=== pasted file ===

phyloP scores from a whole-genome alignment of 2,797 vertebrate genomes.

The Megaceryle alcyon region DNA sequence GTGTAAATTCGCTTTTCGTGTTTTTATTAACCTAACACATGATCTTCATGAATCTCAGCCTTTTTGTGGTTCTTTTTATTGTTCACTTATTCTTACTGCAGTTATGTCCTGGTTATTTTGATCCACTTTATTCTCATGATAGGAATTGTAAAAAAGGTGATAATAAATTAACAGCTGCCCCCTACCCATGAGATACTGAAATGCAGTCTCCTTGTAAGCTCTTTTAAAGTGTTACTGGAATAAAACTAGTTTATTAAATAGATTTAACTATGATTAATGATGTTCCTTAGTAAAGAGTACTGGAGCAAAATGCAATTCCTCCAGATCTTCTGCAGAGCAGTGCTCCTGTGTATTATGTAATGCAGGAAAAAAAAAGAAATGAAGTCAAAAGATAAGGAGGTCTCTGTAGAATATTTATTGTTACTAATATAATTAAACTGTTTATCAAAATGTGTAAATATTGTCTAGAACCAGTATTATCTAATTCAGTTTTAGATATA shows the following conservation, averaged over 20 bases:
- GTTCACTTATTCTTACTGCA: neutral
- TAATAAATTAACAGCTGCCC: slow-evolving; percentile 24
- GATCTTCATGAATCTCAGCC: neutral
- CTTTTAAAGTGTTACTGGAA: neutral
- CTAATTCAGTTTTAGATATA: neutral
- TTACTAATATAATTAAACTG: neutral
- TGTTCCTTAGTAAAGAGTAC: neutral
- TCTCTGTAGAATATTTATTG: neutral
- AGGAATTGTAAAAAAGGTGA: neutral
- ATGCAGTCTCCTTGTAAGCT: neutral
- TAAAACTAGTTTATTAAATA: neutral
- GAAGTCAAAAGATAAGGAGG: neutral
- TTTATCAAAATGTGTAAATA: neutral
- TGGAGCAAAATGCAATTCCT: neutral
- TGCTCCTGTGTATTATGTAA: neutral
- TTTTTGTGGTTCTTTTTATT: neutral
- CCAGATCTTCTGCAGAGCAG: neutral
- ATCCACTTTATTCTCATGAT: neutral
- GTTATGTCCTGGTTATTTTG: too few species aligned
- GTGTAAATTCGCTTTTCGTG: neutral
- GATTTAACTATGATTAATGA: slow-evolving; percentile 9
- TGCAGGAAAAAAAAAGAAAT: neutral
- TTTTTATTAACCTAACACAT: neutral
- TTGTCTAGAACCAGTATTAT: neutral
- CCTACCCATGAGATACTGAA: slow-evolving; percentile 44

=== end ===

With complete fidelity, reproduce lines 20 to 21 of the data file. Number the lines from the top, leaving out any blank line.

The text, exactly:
- ATCCACTTTATTCTCATGAT: neutral
- GTTATGTCCTGGTTATTTTG: too few species aligned